Food-based method cheapest way to stop malnutrition, say experts

By Adekunle Yusuf

Of all measures designed to stop all forms of malnutrition, the food-based approach is the most cost-effective approach. That was the view of professionals in the nutrition and healthcare industry at the Protein Challenge Webinar Series 5, themed: ‘Bridging the Knowledge Gap.’ This, experts said, begins with adequate nutrition in the first 1,000 days of life and adequate maternal and adolescent nutrition.

Prof. Henrietta Nkechi Ene-Obong of the Department of Biochemistry, Faculty of Basic Medical Sciences, University of Calabar, Cross River State, said mothers need to be encouraged to engage in exclusive breastfeeding for the first six months and to continue breastfeeding for two years. Adequate complementary feeding should also be promoted, the professor of human nutrition said. “Plant protein alone is not adequate to support maximum growth and development in infants and children. Plant proteins should be supplemented with animal source foods like fish, poultry and eggs.”

Prof. Ene-Obong also added that capacity must be developed to bridge the knowledge gap, and put such knowledge into action. She explained that proteins are made up of amino acids, which are the building blocks of the body tissues; hence they are found throughout the body. Pregnant and lactating women need extra proteins to help in the development of the foetus and milk production, she noted. She added that healthy adults need to consume an average of 0.8g of protein per kilogram of body weight, for individuals with minimal to intense physical activity. In family meals, it is important that carbohydrates with proteins are mixed, she said. “For example, rice and beans, yam and eggs. We must ensure that infants and young children consume foods from at least four food groups, including grains, roots and tubers; legumes and nuts; dairy products; flesh foods and eggs; vitamin A-rich fruits and vegetables (like carrots and sweet potatoes) and other fruits and vegetables.”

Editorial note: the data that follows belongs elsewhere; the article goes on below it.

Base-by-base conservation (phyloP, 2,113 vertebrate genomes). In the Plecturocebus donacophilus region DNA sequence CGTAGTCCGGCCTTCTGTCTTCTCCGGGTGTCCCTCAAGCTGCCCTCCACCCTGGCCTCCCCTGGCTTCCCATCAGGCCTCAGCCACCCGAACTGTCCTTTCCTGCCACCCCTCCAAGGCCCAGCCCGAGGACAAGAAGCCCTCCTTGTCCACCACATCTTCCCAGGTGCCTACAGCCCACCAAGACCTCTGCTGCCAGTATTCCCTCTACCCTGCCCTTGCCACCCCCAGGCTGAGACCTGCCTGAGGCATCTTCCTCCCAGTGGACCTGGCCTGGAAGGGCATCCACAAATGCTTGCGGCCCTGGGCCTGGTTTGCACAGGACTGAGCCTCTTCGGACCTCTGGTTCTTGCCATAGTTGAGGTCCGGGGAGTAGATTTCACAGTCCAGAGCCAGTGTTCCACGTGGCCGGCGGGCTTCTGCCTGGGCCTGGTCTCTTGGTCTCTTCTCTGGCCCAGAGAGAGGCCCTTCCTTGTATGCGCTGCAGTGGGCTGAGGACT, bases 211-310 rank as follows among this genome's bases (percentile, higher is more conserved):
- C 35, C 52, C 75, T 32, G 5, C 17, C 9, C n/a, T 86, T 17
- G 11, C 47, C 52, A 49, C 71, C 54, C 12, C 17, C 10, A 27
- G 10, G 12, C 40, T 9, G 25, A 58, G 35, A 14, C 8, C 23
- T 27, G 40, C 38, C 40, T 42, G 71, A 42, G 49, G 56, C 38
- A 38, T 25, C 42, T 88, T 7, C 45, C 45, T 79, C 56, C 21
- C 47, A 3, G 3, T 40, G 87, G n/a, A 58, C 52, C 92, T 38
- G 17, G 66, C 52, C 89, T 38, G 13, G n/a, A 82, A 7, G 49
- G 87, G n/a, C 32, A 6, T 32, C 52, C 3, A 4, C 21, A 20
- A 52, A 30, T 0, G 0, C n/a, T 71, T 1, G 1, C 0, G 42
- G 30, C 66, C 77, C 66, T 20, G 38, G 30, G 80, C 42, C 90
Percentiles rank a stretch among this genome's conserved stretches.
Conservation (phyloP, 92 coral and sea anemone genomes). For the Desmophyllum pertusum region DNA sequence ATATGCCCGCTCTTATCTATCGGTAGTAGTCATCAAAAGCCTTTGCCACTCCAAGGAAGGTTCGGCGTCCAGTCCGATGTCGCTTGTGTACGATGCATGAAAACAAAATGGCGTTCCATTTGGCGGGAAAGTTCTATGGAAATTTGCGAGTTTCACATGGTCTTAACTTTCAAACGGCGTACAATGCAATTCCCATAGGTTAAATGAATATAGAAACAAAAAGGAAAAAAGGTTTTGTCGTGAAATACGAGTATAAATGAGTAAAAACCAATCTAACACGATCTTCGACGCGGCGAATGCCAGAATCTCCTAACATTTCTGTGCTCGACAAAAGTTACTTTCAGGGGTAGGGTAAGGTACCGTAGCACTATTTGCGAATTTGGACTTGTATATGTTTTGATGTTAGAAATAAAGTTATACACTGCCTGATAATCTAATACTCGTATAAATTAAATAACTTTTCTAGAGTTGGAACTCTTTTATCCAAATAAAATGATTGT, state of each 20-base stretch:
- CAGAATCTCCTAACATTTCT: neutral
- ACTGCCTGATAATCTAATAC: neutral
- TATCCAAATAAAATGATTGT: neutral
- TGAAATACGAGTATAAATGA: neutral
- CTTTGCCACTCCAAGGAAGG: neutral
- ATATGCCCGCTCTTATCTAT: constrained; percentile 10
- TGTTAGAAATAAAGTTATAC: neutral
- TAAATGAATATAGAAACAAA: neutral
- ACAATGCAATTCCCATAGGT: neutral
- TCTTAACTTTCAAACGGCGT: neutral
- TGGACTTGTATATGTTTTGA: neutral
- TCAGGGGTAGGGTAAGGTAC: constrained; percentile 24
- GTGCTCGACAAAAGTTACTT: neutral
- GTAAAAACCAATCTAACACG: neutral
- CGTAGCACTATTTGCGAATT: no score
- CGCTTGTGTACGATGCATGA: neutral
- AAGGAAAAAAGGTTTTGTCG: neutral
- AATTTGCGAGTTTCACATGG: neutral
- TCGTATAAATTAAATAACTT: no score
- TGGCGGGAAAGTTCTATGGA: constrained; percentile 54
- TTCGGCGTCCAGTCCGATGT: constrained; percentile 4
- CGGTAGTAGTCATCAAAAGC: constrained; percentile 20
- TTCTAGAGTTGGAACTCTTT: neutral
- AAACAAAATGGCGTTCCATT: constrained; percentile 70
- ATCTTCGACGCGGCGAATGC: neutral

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Also lending her voice, Dr. Ifeoma Akeredolu, Chief Lecturer, Department of Nutrition and Dietetics, Yaba College of Technology, said that protein deficiency still lingers in Nigeria because of ignorance and poverty. She explained that many people are unaware of the dietary guidelines, adding that the food-based dietary guidelines in Nigeria are all outdated. She called for a review and update of the guidelines, in accordance with the Food and Agriculture Organisation (FAO) standard. She also encouraged people to develop exciting recipes, to create variety in meal planning.


Dr. Bimbo Oyedokun, a medical expert and a healthcare management consultant, said that protein deficiency can be medically detected and treated. Symptoms of protein deficiency include poor mental functions, limp hair, pale skin and dental problems. He argued that e-health services and medical technology can be used to mitigate protein deficiency in Nigeria.